While Dark is going through seminary with military chaplaincy as a goal, the career path was a bit more of a surprise for Stevens, an ordained elder in the Alabama-West Florida Annual Conference of The United Methodist Church. He served three small congregations before hearing a commercial about military chaplaincy that changed his life.  

Interested in doing something different in ministry, Stevens joined the Navy. Since 1998, he has completed numerous tours and deployments, and he has earned the Navy-Marine Corps Commendation Medal with three gold stars and the Navy-Marine Corps Achievement Medal.

The Navy gave Stevens the opportunity to complete a Pastoral Care Residency program and earn Clinical Pastoral Education (CPE) credits, and through that, Stevens realized his love for pastoral counseling.

“I had the chance to do CPE when I was in seminary, but I wasn’t ready for it yet,” he says. “Taking it when I did is the best thing that ever happened to me. It was a reminder of why God gave me two ears and one mouth—I can do ministry better by listening than by talking.”

Stevens is now at the Naval Medical Center in Portsmouth, Va., where he is a staff chaplain. He also serves on a multidisciplinary care team in the Traumatic and Operational Stress Services Clinic, where he facilitates patient programs on spirituality, moral injury, grief, and forgiveness.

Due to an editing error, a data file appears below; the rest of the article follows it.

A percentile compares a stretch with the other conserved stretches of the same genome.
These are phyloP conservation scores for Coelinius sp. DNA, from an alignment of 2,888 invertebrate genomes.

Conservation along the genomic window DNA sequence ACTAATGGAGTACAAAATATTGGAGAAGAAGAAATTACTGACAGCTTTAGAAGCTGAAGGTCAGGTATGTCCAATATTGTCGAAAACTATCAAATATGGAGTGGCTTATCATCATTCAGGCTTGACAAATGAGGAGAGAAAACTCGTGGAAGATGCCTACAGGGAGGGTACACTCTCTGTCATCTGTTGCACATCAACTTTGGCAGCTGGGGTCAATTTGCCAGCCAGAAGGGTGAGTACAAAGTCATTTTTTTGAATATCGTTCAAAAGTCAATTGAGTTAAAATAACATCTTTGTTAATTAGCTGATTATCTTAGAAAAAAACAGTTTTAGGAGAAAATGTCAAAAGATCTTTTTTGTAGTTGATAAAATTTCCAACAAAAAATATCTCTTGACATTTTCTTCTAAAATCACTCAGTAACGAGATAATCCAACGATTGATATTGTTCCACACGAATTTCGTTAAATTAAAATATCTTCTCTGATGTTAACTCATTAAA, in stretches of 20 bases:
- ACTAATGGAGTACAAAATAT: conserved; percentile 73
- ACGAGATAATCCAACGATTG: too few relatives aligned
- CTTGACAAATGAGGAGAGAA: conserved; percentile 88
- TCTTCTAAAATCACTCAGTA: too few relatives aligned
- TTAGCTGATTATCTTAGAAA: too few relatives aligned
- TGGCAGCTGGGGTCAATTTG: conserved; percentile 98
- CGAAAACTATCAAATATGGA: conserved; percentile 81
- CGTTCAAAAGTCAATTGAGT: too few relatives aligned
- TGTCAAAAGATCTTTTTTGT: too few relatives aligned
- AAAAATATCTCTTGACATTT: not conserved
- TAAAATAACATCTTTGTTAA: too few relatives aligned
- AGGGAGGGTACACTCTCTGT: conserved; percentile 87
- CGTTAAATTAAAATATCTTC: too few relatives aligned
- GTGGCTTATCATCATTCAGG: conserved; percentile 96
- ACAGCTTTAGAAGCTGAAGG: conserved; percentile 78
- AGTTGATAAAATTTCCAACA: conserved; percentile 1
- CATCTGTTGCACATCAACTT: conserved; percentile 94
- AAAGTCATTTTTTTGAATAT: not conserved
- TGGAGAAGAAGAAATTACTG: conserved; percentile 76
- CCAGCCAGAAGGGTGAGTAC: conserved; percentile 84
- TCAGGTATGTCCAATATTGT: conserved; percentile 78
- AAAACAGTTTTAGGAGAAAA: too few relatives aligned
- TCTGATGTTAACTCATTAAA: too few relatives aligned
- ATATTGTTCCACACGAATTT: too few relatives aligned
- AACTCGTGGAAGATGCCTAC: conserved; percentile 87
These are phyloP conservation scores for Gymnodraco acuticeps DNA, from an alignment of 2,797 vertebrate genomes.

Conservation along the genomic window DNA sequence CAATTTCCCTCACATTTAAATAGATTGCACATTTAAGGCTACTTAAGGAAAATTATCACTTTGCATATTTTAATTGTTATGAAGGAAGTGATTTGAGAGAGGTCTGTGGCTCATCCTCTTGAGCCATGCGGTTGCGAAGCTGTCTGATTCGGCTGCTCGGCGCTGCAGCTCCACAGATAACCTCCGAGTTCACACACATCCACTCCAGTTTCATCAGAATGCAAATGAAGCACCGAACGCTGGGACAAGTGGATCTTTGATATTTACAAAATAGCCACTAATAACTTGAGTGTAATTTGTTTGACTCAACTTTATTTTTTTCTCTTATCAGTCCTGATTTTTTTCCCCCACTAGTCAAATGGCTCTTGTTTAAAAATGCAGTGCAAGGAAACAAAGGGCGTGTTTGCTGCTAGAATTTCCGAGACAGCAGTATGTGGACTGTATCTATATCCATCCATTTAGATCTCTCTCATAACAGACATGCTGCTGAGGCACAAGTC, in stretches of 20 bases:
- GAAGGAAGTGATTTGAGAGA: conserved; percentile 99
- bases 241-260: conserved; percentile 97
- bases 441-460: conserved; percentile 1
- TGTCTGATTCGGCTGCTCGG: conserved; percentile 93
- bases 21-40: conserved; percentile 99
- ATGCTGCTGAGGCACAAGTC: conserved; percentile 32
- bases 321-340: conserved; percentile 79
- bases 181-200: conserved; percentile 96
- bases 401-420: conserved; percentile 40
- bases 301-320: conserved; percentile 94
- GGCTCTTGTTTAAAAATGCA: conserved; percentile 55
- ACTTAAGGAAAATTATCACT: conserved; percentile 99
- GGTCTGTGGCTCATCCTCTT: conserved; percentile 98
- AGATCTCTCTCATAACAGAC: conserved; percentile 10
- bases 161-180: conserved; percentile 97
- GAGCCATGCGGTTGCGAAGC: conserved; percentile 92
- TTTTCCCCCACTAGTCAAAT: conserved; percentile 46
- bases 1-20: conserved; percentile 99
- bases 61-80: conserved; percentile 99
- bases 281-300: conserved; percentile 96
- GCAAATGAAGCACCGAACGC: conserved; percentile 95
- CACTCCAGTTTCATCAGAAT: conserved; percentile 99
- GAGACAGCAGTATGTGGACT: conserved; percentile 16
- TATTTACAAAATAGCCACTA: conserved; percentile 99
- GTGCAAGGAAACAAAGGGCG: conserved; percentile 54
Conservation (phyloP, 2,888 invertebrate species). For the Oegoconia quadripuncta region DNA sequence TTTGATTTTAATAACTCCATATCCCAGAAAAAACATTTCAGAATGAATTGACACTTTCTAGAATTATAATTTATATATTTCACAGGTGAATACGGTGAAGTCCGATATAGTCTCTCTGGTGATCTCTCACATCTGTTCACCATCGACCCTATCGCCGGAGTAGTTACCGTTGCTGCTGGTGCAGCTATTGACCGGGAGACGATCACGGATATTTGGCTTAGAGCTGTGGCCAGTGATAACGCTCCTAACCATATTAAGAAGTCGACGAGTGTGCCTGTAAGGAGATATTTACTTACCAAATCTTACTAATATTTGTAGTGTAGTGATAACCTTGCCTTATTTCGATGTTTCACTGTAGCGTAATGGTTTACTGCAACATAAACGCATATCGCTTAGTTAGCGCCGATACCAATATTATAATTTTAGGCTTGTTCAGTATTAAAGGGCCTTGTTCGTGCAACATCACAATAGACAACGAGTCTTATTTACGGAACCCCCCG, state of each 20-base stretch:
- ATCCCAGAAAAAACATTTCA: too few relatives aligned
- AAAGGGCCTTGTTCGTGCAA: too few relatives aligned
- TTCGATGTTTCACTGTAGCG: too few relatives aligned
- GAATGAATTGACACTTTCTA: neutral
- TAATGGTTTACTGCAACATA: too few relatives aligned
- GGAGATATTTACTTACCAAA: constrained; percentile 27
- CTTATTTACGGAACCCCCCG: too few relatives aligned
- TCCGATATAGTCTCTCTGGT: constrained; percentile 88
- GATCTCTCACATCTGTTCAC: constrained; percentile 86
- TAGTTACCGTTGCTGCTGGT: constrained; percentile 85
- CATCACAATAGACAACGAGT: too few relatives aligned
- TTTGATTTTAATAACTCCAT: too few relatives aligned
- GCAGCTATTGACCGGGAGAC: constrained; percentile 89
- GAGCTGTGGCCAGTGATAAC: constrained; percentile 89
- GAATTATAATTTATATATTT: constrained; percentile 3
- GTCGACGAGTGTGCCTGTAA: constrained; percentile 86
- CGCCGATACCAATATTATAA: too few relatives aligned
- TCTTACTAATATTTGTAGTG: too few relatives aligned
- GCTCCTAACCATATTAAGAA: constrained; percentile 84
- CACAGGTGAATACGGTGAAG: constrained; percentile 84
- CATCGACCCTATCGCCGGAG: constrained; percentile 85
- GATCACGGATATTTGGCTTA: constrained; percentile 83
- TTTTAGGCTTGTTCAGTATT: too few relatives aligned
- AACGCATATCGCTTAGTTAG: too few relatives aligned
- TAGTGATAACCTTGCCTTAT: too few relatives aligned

“The pastoral counseling is my absolute favorite part of the job,” he says. “I get to create a safe space for people to tell their story, and in telling that story, they can start to experience healing. It’s literally the resurrection. I get a chance to experience resurrection as I see healing take place in their life. To see the presence of the Holy Spirit in that way—it’s addictive.”

Veterans may not have the chance to engage with a counselor before returning home, which is why Stevens hopes to challenge local churches to step up to the challenge of serving the vets in their congregations.

“It’s important that local churches step up their awareness and willingness to engage the sometimes traumatic experience of being a human being,” he says. “Even when I was young, I had to live an R-rated life. Most of humanity lives in a XXX-rated world. But the church only provides a PG-rated message.”

Stevens says that this need for churches to provide safety and space for the traumatized will help not just veterans, but all people in a congregation, including victims of abuse and rape. PTSD is a human thing, not just a military thing, he notes, so dealing with it is the province of all in ministry, not just military chaplains.

“If we as the church don’t deal directly with trauma, loss, and fear, it calls into question our belief in resurrection,” says Stevens. “Can we go to the valley of the shadow of death with our people? Can we live through that to get to resurrection? The church needs to provide the space and safety for people to be heard, so that the church can grow in fullness with them.”